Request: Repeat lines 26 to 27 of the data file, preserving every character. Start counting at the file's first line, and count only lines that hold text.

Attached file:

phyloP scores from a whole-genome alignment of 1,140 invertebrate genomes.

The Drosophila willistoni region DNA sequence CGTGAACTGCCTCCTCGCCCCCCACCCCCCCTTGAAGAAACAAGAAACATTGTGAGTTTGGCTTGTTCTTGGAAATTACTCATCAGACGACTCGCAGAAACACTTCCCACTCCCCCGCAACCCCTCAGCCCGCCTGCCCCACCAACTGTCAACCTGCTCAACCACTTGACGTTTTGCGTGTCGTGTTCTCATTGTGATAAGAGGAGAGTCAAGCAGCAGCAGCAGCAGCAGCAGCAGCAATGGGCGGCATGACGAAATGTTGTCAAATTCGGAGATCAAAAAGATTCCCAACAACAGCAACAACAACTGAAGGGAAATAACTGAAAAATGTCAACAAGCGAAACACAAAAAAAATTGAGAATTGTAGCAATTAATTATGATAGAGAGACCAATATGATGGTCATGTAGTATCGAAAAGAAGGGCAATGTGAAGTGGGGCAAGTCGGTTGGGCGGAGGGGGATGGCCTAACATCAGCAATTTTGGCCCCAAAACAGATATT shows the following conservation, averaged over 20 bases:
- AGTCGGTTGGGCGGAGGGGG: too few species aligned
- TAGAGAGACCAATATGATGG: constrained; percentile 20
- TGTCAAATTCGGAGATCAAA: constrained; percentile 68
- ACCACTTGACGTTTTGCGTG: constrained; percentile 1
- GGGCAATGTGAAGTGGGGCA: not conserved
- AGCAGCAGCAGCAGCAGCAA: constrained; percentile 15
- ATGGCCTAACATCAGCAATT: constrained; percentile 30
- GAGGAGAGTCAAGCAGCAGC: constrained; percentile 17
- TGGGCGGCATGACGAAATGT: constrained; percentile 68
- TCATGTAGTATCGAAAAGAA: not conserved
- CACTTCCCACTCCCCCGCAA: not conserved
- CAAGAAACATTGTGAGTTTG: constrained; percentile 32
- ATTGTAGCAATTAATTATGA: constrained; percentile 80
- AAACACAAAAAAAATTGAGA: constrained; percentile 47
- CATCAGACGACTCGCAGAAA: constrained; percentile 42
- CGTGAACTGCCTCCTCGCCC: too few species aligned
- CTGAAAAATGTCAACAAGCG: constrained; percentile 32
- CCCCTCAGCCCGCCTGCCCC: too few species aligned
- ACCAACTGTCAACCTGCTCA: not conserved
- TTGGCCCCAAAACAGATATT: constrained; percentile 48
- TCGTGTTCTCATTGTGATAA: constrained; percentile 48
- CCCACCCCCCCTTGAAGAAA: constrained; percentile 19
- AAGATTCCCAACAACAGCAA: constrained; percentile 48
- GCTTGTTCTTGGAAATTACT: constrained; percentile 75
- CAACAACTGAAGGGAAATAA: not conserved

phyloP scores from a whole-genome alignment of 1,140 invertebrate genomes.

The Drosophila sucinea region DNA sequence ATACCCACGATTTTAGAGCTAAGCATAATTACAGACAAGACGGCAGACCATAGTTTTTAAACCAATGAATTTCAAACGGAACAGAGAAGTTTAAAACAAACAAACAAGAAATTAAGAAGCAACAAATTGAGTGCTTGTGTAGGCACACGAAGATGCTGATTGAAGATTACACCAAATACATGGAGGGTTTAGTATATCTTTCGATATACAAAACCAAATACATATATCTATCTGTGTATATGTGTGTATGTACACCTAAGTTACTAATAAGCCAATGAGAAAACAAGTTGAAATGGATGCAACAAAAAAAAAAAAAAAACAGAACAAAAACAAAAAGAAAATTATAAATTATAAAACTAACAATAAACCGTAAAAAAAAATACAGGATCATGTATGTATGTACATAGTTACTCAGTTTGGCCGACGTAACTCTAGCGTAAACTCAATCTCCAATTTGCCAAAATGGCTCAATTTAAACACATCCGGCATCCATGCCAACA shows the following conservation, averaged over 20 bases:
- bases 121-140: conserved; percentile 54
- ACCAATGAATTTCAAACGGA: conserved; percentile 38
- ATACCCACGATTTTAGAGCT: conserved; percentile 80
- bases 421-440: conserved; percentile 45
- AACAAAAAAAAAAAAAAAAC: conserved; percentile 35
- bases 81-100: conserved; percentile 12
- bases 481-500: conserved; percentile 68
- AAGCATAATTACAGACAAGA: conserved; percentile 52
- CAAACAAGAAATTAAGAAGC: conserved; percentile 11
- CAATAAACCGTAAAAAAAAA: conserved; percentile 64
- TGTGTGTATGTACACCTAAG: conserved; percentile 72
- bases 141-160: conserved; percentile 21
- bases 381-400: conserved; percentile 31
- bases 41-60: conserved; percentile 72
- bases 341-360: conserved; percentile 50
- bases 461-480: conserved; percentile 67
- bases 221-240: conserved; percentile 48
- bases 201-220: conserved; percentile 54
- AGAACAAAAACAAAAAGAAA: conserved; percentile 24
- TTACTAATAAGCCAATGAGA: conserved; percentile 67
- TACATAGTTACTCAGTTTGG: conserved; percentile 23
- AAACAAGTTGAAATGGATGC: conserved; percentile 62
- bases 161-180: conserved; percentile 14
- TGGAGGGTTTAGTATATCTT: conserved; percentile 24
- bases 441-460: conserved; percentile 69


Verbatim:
- GCTTGTTCTTGGAAATTACT: constrained; percentile 75
- CAACAACTGAAGGGAAATAA: not conserved